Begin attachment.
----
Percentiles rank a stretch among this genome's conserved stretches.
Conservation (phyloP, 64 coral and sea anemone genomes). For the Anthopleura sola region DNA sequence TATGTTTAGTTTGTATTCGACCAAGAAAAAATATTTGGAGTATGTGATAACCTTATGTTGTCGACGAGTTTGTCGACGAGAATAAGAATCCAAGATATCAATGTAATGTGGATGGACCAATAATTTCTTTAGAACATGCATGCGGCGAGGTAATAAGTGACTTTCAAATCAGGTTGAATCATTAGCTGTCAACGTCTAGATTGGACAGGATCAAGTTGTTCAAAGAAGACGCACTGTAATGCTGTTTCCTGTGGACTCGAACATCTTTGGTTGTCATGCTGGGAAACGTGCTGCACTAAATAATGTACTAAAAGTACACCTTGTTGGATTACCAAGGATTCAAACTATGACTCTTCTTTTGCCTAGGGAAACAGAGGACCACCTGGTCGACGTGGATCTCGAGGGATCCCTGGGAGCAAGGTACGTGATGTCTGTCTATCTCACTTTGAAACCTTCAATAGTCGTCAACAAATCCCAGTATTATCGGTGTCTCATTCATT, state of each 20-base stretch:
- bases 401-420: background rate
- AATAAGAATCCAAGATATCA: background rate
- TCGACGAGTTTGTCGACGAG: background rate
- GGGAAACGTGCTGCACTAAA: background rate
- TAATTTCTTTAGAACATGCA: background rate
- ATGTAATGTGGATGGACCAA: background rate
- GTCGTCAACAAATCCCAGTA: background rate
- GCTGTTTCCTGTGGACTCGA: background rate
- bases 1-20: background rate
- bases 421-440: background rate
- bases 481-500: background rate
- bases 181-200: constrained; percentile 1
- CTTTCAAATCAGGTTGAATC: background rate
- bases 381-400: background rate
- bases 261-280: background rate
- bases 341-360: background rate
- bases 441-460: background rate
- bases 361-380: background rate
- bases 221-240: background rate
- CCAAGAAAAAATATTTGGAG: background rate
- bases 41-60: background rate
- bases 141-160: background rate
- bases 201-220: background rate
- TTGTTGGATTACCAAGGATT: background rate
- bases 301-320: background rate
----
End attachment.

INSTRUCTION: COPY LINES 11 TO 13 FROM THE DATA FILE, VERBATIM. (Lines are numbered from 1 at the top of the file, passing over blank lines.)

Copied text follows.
- bases 1-20: background rate
- bases 421-440: background rate
- bases 481-500: background rate